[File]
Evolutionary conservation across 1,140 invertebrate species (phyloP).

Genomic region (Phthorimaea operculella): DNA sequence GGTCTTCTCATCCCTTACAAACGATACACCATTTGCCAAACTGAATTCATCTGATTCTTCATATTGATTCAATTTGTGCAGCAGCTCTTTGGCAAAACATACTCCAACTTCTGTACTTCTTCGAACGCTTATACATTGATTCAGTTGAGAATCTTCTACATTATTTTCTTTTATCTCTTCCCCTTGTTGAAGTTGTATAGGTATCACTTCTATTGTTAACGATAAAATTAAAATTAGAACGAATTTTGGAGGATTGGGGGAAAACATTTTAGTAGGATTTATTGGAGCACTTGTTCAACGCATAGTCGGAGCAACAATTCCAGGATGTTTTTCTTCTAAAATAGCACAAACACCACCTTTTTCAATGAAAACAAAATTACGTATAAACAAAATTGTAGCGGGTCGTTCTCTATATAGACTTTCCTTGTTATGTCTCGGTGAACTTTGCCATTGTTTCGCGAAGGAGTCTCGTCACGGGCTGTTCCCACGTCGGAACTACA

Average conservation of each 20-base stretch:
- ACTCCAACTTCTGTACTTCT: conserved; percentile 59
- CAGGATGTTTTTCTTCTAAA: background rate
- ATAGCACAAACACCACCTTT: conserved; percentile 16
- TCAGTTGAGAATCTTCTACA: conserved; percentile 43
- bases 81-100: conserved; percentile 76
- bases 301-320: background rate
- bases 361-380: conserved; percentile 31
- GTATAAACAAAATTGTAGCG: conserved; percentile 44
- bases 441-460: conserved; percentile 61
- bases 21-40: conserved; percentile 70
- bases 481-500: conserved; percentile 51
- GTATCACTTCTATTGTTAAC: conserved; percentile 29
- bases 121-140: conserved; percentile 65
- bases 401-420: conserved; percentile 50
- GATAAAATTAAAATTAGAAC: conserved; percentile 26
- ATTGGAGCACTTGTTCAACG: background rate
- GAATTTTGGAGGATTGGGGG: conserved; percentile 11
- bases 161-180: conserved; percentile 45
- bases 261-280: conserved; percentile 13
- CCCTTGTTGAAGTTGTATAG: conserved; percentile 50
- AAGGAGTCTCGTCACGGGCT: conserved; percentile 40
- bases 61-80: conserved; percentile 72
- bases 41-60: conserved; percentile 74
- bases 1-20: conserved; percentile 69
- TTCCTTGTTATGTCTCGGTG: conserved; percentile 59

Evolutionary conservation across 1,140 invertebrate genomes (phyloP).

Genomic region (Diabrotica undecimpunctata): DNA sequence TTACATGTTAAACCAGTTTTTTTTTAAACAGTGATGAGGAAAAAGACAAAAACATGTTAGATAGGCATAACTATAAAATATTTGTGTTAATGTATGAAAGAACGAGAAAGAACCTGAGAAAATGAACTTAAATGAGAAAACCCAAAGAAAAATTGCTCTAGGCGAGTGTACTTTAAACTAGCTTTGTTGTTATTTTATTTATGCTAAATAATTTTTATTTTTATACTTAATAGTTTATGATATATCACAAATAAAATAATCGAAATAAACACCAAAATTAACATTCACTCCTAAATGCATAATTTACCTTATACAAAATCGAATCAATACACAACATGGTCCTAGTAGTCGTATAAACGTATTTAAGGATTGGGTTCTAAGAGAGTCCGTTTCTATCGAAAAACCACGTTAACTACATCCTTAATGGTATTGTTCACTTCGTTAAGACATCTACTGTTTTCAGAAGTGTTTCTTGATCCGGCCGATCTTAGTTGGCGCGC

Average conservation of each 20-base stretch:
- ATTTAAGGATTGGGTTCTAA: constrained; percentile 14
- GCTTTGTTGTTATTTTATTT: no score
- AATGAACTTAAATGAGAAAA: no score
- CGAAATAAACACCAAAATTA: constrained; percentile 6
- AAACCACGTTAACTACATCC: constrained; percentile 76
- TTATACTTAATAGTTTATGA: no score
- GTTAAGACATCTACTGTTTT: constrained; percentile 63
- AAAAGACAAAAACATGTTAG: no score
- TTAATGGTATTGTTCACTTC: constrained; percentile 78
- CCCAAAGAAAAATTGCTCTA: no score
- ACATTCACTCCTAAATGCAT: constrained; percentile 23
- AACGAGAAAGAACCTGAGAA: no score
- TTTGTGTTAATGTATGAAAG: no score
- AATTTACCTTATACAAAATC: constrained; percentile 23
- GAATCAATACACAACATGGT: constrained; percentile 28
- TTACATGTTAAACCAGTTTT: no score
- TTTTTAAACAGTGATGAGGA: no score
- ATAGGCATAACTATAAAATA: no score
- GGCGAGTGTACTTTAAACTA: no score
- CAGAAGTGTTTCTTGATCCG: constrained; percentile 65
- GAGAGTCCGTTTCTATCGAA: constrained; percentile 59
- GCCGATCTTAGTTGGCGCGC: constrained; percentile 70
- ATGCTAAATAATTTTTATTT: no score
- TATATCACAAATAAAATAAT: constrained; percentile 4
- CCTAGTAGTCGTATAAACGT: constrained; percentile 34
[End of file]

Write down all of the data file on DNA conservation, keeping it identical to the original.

Evolutionary conservation across 1,140 invertebrate species (phyloP).

Genomic region (Phthorimaea operculella): DNA sequence GGTCTTCTCATCCCTTACAAACGATACACCATTTGCCAAACTGAATTCATCTGATTCTTCATATTGATTCAATTTGTGCAGCAGCTCTTTGGCAAAACATACTCCAACTTCTGTACTTCTTCGAACGCTTATACATTGATTCAGTTGAGAATCTTCTACATTATTTTCTTTTATCTCTTCCCCTTGTTGAAGTTGTATAGGTATCACTTCTATTGTTAACGATAAAATTAAAATTAGAACGAATTTTGGAGGATTGGGGGAAAACATTTTAGTAGGATTTATTGGAGCACTTGTTCAACGCATAGTCGGAGCAACAATTCCAGGATGTTTTTCTTCTAAAATAGCACAAACACCACCTTTTTCAATGAAAACAAAATTACGTATAAACAAAATTGTAGCGGGTCGTTCTCTATATAGACTTTCCTTGTTATGTCTCGGTGAACTTTGCCATTGTTTCGCGAAGGAGTCTCGTCACGGGCTGTTCCCACGTCGGAACTACA

Average conservation of each 20-base stretch:
- ACTCCAACTTCTGTACTTCT: conserved; percentile 59
- CAGGATGTTTTTCTTCTAAA: background rate
- ATAGCACAAACACCACCTTT: conserved; percentile 16
- TCAGTTGAGAATCTTCTACA: conserved; percentile 43
- bases 81-100: conserved; percentile 76
- bases 301-320: background rate
- bases 361-380: conserved; percentile 31
- GTATAAACAAAATTGTAGCG: conserved; percentile 44
- bases 441-460: conserved; percentile 61
- bases 21-40: conserved; percentile 70
- bases 481-500: conserved; percentile 51
- GTATCACTTCTATTGTTAAC: conserved; percentile 29
- bases 121-140: conserved; percentile 65
- bases 401-420: conserved; percentile 50
- GATAAAATTAAAATTAGAAC: conserved; percentile 26
- ATTGGAGCACTTGTTCAACG: background rate
- GAATTTTGGAGGATTGGGGG: conserved; percentile 11
- bases 161-180: conserved; percentile 45
- bases 261-280: conserved; percentile 13
- CCCTTGTTGAAGTTGTATAG: conserved; percentile 50
- AAGGAGTCTCGTCACGGGCT: conserved; percentile 40
- bases 61-80: conserved; percentile 72
- bases 41-60: conserved; percentile 74
- bases 1-20: conserved; percentile 69
- TTCCTTGTTATGTCTCGGTG: conserved; percentile 59

Evolutionary conservation across 1,140 invertebrate genomes (phyloP).

Genomic region (Diabrotica undecimpunctata): DNA sequence TTACATGTTAAACCAGTTTTTTTTTAAACAGTGATGAGGAAAAAGACAAAAACATGTTAGATAGGCATAACTATAAAATATTTGTGTTAATGTATGAAAGAACGAGAAAGAACCTGAGAAAATGAACTTAAATGAGAAAACCCAAAGAAAAATTGCTCTAGGCGAGTGTACTTTAAACTAGCTTTGTTGTTATTTTATTTATGCTAAATAATTTTTATTTTTATACTTAATAGTTTATGATATATCACAAATAAAATAATCGAAATAAACACCAAAATTAACATTCACTCCTAAATGCATAATTTACCTTATACAAAATCGAATCAATACACAACATGGTCCTAGTAGTCGTATAAACGTATTTAAGGATTGGGTTCTAAGAGAGTCCGTTTCTATCGAAAAACCACGTTAACTACATCCTTAATGGTATTGTTCACTTCGTTAAGACATCTACTGTTTTCAGAAGTGTTTCTTGATCCGGCCGATCTTAGTTGGCGCGC

Average conservation of each 20-base stretch:
- ATTTAAGGATTGGGTTCTAA: constrained; percentile 14
- GCTTTGTTGTTATTTTATTT: no score
- AATGAACTTAAATGAGAAAA: no score
- CGAAATAAACACCAAAATTA: constrained; percentile 6
- AAACCACGTTAACTACATCC: constrained; percentile 76
- TTATACTTAATAGTTTATGA: no score
- GTTAAGACATCTACTGTTTT: constrained; percentile 63
- AAAAGACAAAAACATGTTAG: no score
- TTAATGGTATTGTTCACTTC: constrained; percentile 78
- CCCAAAGAAAAATTGCTCTA: no score
- ACATTCACTCCTAAATGCAT: constrained; percentile 23
- AACGAGAAAGAACCTGAGAA: no score
- TTTGTGTTAATGTATGAAAG: no score
- AATTTACCTTATACAAAATC: constrained; percentile 23
- GAATCAATACACAACATGGT: constrained; percentile 28
- TTACATGTTAAACCAGTTTT: no score
- TTTTTAAACAGTGATGAGGA: no score
- ATAGGCATAACTATAAAATA: no score
- GGCGAGTGTACTTTAAACTA: no score
- CAGAAGTGTTTCTTGATCCG: constrained; percentile 65
- GAGAGTCCGTTTCTATCGAA: constrained; percentile 59
- GCCGATCTTAGTTGGCGCGC: constrained; percentile 70
- ATGCTAAATAATTTTTATTT: no score
- TATATCACAAATAAAATAAT: constrained; percentile 4
- CCTAGTAGTCGTATAAACGT: constrained; percentile 34